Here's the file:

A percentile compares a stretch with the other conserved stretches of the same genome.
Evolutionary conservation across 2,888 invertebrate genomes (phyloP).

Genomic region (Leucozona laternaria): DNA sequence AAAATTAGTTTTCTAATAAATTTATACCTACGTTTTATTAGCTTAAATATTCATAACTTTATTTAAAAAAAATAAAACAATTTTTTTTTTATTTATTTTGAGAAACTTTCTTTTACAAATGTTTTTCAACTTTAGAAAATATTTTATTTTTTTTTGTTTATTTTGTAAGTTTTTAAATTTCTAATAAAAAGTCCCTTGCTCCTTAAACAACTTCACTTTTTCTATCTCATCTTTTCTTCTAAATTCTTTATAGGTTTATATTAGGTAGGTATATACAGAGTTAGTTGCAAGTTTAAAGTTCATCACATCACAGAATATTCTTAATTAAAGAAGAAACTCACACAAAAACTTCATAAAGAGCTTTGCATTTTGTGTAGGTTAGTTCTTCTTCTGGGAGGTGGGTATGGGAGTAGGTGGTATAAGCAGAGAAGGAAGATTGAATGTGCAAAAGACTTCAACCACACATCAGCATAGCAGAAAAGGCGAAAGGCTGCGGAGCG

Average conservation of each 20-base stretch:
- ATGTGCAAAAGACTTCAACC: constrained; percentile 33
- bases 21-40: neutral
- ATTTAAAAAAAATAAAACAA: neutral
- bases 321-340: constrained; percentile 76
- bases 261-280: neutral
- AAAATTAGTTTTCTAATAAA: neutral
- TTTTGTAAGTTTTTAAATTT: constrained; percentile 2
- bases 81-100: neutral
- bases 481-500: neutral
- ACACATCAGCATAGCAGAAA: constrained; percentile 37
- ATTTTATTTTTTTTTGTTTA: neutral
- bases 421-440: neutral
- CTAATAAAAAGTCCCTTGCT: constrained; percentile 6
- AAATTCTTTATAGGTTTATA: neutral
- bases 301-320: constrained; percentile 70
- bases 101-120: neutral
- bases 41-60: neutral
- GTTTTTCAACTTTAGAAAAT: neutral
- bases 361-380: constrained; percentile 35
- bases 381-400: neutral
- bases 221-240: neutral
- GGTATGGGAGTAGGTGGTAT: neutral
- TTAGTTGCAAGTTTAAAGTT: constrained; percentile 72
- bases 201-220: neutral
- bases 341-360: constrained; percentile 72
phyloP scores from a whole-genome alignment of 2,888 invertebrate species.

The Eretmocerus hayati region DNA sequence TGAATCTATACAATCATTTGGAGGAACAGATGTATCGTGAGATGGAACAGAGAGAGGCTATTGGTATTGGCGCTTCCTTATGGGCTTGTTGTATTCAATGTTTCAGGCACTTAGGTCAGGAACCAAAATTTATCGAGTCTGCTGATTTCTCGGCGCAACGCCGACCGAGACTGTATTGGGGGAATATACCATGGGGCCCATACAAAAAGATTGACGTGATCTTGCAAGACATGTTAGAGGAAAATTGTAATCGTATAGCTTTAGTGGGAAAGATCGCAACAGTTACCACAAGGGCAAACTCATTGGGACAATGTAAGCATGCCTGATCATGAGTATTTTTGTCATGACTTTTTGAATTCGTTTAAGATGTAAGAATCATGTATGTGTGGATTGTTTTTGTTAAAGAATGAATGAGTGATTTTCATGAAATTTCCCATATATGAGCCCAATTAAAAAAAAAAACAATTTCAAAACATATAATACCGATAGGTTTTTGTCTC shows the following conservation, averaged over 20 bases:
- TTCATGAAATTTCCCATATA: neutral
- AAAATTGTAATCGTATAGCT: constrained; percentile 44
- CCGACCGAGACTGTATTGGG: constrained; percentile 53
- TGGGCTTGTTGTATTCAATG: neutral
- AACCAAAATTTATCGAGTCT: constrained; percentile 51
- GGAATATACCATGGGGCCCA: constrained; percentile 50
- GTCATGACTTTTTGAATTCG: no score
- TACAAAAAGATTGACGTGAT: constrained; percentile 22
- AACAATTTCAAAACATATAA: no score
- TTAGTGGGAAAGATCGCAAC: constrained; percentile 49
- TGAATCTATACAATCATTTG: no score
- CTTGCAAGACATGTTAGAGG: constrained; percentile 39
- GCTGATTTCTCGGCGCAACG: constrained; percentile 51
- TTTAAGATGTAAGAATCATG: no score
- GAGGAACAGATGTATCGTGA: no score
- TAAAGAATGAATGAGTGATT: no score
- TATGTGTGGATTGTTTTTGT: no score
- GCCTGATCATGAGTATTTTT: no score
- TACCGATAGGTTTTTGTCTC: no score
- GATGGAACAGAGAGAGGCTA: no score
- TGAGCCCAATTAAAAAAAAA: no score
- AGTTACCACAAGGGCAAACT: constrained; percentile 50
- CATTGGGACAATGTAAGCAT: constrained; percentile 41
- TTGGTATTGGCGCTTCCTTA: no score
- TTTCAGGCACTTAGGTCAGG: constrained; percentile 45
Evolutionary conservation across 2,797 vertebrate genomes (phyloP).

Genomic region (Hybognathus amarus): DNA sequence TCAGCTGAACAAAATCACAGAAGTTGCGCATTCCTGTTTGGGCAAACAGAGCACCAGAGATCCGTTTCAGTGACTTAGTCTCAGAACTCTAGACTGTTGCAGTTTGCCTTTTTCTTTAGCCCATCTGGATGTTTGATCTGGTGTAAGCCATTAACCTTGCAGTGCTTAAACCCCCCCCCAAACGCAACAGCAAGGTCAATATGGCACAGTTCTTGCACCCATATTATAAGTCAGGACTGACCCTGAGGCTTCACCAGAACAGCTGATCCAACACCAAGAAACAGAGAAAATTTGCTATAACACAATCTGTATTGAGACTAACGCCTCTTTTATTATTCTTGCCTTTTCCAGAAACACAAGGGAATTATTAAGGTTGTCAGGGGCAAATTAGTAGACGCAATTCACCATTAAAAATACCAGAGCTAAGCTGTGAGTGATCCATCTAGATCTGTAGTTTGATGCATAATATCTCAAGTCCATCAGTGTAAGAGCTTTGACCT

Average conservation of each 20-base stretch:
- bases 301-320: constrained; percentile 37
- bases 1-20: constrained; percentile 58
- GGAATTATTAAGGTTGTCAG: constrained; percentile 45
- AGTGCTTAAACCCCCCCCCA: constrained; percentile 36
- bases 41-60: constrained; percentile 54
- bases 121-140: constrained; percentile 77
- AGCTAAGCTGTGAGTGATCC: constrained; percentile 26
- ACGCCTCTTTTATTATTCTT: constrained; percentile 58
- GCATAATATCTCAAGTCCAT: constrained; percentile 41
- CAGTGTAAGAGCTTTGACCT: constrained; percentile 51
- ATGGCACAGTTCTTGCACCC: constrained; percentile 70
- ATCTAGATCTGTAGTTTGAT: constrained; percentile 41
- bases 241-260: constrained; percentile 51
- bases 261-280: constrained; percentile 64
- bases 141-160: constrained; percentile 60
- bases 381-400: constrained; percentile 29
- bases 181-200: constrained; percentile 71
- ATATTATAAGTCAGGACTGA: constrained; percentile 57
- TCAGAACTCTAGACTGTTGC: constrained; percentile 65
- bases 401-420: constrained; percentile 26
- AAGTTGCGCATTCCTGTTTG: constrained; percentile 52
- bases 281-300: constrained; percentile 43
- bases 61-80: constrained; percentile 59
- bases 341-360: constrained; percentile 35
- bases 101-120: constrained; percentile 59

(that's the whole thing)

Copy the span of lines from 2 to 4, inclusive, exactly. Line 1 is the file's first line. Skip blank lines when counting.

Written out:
Evolutionary conservation across 2,888 invertebrate genomes (phyloP).

Genomic region (Leucozona laternaria): DNA sequence AAAATTAGTTTTCTAATAAATTTATACCTACGTTTTATTAGCTTAAATATTCATAACTTTATTTAAAAAAAATAAAACAATTTTTTTTTTATTTATTTTGAGAAACTTTCTTTTACAAATGTTTTTCAACTTTAGAAAATATTTTATTTTTTTTTGTTTATTTTGTAAGTTTTTAAATTTCTAATAAAAAGTCCCTTGCTCCTTAAACAACTTCACTTTTTCTATCTCATCTTTTCTTCTAAATTCTTTATAGGTTTATATTAGGTAGGTATATACAGAGTTAGTTGCAAGTTTAAAGTTCATCACATCACAGAATATTCTTAATTAAAGAAGAAACTCACACAAAAACTTCATAAAGAGCTTTGCATTTTGTGTAGGTTAGTTCTTCTTCTGGGAGGTGGGTATGGGAGTAGGTGGTATAAGCAGAGAAGGAAGATTGAATGTGCAAAAGACTTCAACCACACATCAGCATAGCAGAAAAGGCGAAAGGCTGCGGAGCG

Average conservation of each 20-base stretch: